I am willing to ignore the reference to inspiration and have instead latched on to the phrase "the life-long challenges are similar". I would maintain those life-long challenges paralyzed people encounter are social and take many forms. Gross lack of social supports are commonplace. Unemployment is rampant. Access to health care difficult or impossible and too often results in institutionalization. Mass transportation is problematic at best. Housing scarce. These are social problems that preclude an ordinary life. For some, they are beaten down by such barriers. This worries me. In spite of 40 plus years of legislative initiatives designed to empower people with a disability newly paralyzed people are set up to fail. Sure we have laws designed to protect our rights but such laws are meaningless without social support. We as a people, American people, do not value laws of inclusion. The presence of a person with a disability still causes a social disruption--it upsets the "primal scene of sociology" as utilized by Erving Goffman. Part of me values my existence as an outsider. I know the norm will always escape me and that I have a "spoiled identity". This has not changed nor will it. Such a position is great for viewing and analyzing much social interaction. But a life spent as an outsider is not what many want--and here is where I understand others who struggle with paralysis and its social consequences. As Kermit the Frog said "its not easy being green". To this classic line I would modify to it may not be easy but it sure as hell is interesting.


Nessie Siler said...

Dear William,

So, now we disabled folk are considered milk that's gone bad???

I must confess I find that hilarious :)

Just shows you, most able bodied persons have no idea how we see ourselves.

Have a great night
Nessie :)

william Peace said...

Nessie, I borrowed term spoiled identity from the subtitle to Erving Goffman's book Stigma. So, no spoiled milk but rather severe social disapproval. All stigma is based on a person differing from social norms. We crippled people are certainly not the norm.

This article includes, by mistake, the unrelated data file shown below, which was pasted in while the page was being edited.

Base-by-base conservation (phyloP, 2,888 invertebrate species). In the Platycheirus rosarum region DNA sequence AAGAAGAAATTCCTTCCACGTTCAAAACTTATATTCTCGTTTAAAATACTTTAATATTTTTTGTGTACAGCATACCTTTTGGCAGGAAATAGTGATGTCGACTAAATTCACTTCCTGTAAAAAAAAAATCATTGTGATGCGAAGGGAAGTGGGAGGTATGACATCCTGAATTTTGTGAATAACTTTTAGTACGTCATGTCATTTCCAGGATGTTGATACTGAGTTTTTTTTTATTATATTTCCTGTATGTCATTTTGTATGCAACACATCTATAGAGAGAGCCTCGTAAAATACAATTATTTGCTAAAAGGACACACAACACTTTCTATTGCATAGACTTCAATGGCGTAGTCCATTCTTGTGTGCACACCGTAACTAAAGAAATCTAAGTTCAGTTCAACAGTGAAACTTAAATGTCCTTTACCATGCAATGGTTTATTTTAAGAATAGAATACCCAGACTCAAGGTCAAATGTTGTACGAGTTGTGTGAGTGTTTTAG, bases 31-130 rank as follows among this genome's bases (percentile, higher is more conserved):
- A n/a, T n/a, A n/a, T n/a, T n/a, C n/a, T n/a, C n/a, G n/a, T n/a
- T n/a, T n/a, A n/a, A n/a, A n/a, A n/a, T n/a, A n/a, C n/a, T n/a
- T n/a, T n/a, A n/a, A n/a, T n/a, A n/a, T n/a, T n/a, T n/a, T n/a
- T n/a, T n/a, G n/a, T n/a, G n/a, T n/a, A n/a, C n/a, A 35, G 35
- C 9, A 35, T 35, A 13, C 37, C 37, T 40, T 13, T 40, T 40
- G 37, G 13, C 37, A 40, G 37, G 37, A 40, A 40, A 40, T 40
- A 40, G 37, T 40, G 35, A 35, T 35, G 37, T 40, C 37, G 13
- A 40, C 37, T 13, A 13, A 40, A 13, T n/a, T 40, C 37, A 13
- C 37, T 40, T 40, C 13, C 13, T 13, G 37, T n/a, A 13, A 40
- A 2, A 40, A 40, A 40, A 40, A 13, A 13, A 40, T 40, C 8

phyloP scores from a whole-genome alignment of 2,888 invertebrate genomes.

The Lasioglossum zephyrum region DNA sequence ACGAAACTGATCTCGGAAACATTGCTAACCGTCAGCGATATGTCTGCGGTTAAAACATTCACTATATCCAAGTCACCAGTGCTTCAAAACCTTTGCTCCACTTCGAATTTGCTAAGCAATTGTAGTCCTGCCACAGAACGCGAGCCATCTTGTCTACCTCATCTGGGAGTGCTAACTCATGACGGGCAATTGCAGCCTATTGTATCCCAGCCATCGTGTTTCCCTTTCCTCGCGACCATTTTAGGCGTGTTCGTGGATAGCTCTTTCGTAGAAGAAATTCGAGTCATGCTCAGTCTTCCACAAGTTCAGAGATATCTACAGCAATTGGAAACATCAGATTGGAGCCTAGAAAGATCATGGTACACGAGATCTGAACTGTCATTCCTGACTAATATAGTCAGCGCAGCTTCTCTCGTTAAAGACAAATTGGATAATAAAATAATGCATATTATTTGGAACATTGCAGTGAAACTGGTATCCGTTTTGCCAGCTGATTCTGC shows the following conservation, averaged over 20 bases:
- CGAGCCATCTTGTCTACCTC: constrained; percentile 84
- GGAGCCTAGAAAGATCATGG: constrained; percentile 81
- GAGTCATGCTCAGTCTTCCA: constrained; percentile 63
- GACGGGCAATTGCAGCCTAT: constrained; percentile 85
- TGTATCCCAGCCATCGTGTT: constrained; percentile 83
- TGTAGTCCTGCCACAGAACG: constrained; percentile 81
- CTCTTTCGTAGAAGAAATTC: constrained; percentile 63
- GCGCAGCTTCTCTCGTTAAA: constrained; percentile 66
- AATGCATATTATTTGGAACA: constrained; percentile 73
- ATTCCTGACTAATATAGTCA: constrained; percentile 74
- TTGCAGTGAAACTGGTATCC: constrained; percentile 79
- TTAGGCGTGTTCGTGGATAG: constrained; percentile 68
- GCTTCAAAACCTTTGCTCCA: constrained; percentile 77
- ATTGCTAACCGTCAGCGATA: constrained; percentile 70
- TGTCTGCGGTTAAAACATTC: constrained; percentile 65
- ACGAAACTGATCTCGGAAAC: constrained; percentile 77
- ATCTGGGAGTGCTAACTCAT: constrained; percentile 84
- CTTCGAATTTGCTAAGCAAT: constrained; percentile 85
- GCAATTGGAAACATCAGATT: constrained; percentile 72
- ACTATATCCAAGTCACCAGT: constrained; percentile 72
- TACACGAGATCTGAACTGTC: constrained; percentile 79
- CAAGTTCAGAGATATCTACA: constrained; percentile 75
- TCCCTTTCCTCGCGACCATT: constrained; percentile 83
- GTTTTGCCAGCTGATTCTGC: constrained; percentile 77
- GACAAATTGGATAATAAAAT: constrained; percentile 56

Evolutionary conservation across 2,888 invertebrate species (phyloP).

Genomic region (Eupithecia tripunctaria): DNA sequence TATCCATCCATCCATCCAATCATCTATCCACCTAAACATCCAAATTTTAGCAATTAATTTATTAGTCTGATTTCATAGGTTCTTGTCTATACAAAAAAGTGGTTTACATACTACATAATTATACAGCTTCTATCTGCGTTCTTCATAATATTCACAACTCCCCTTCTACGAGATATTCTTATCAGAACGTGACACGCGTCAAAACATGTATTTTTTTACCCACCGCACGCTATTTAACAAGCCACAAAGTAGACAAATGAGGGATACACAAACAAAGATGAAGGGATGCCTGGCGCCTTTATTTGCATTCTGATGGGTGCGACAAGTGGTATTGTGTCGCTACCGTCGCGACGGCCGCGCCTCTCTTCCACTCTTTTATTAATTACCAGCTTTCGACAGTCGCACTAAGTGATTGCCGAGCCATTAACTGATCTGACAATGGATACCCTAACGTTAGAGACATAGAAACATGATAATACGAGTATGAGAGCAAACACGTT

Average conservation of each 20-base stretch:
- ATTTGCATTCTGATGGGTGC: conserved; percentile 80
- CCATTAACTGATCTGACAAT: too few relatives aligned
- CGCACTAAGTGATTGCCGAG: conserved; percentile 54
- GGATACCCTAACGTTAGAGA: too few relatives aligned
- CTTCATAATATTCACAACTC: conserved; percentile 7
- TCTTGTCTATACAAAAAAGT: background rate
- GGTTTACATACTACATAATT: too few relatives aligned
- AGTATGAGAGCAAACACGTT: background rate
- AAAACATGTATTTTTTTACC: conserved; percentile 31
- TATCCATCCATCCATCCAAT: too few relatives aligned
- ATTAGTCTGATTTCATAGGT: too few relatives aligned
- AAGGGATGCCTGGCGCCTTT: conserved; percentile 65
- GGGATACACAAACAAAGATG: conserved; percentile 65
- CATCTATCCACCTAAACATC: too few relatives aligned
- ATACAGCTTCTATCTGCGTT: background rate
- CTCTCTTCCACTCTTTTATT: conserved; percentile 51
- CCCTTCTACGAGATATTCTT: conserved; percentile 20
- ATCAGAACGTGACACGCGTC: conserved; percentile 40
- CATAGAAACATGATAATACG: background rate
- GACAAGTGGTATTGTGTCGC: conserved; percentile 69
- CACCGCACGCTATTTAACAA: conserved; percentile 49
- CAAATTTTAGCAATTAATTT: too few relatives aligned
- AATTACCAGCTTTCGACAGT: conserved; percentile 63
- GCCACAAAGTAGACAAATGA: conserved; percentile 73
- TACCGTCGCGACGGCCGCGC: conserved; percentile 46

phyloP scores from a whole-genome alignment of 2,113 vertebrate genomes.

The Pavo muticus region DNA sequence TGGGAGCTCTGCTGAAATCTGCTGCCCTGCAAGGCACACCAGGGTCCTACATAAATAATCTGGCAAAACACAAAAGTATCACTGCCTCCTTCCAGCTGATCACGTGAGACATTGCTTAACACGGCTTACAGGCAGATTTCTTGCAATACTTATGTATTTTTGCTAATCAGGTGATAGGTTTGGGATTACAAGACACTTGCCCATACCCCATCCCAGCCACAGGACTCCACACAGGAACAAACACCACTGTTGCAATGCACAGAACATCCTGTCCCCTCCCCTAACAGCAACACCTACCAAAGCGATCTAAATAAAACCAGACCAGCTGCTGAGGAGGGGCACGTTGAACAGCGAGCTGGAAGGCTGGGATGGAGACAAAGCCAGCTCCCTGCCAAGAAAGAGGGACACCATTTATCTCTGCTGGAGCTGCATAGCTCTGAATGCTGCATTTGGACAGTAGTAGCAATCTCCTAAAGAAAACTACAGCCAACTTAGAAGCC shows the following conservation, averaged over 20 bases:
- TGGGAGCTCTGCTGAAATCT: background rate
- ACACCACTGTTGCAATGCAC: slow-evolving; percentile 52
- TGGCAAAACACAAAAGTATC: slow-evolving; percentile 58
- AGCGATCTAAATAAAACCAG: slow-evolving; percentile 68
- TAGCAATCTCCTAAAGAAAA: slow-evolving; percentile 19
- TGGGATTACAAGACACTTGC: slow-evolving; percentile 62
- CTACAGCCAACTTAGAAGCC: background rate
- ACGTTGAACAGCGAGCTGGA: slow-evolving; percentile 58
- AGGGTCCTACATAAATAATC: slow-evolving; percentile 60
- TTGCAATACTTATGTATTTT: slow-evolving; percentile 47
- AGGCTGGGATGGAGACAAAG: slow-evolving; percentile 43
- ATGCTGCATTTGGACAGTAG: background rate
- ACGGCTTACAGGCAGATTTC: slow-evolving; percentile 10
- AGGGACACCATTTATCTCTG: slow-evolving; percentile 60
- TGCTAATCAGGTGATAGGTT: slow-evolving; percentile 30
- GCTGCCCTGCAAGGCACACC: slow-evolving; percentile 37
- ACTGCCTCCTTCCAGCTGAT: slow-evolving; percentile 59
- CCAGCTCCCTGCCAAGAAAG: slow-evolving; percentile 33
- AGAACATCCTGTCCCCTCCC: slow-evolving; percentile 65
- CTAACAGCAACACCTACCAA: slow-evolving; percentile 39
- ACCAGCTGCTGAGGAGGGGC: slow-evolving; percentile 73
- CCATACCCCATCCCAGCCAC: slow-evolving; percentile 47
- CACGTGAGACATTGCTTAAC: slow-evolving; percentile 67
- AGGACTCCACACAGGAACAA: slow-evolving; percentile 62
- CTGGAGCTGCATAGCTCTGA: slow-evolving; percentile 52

Nessie Siler said...

Dear William
You are right, we are certainly not the norm. I find normal boring, myself. Where's the fun in normal? Nowhere.
Goffman's book is next on my list to read... when I can find a reasonably priced copy :)

Have a great day,

william Peace said...

Nessie, Look on line for Goffman's book. It is somewhat dated but remains widely read. I am sure you can a copy for less than $5. Much of disability studies is based on Goffman's work.
The norm is boring I agree. But once in a while I wish I could just blend in.

Liz said...

I have read this several times over the last few days and keep returning to it. It all rings so true and is very helpful.

"The presence of a person with a disability still causes a social disruption" and "Part of me values my existence as an outsider."

Liz said...

And also, I'm buying that Goffman book. Thanks again.

Catherine said...

Sometimes, for some people, one more challenge, one more obstacle, one more issue is one thing too much to bear. Paralysis brings adjustments, challenges, obstacles, issues.

I am a shamed to say what things have brought me down into the depths of depression. It should not be surprising that paralysis is something that will bring a person who is wired that way, able to go to that brink, to that brink. It does involve a lot of adjustments and is a loss of things, including one's independence.

What makes you blog so tremendous, is that you stress that paralysis is not something should bring a person to such a point, That life can go on, differently, but not so differently.